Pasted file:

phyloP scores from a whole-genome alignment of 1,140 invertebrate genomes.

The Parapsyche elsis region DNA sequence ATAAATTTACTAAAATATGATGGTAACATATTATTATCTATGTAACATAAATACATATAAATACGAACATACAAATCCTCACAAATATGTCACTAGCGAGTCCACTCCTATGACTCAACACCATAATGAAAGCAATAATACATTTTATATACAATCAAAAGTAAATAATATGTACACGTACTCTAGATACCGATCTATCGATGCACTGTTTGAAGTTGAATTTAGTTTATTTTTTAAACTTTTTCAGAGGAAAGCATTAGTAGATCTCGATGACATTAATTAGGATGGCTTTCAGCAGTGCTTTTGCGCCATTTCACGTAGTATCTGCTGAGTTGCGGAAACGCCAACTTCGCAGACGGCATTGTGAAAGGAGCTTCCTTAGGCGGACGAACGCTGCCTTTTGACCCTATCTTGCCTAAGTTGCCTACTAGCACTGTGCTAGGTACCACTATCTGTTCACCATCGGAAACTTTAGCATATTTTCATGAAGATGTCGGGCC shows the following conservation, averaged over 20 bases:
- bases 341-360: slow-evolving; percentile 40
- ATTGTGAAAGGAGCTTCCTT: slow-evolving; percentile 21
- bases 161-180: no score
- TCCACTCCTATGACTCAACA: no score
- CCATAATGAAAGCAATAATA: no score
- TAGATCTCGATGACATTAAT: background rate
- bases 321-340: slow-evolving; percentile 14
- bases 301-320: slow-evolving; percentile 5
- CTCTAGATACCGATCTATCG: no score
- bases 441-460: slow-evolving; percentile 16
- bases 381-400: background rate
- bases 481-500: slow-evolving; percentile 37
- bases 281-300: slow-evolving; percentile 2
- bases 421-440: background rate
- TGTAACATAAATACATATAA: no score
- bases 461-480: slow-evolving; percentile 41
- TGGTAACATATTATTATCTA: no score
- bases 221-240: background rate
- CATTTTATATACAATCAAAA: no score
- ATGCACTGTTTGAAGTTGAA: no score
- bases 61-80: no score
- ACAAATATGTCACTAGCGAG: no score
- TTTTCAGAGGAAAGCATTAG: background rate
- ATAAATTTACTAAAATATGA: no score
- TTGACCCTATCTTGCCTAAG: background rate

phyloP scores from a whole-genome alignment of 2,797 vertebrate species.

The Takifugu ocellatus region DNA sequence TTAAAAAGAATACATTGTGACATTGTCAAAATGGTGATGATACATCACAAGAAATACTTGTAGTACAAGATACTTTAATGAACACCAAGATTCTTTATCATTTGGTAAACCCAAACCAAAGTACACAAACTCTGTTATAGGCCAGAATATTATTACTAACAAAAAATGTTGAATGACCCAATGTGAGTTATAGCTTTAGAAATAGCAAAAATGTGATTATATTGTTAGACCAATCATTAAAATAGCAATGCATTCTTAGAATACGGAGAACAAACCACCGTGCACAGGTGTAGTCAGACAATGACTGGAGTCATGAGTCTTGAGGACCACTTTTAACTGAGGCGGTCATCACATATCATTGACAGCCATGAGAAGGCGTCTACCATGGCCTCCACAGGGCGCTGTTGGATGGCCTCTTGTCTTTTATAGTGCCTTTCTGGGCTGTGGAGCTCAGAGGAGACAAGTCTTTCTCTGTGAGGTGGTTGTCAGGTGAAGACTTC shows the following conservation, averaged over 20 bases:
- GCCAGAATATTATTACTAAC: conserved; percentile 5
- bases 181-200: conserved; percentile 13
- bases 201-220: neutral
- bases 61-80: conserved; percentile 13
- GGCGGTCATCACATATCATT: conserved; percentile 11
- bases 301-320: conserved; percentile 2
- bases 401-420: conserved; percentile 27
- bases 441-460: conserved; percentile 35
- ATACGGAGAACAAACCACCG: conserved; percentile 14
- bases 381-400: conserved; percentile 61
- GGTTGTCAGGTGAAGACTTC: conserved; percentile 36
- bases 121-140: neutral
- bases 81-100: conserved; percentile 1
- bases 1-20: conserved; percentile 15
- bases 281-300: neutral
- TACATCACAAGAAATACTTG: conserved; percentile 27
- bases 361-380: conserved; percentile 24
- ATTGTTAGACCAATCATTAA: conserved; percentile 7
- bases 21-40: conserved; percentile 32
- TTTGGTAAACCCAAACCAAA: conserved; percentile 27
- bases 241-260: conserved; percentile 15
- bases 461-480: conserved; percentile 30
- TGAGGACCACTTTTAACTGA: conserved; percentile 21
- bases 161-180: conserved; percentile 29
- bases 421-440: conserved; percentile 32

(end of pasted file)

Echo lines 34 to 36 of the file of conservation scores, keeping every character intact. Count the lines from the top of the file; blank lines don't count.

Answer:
- GGCGGTCATCACATATCATT: conserved; percentile 11
- bases 301-320: conserved; percentile 2
- bases 401-420: conserved; percentile 27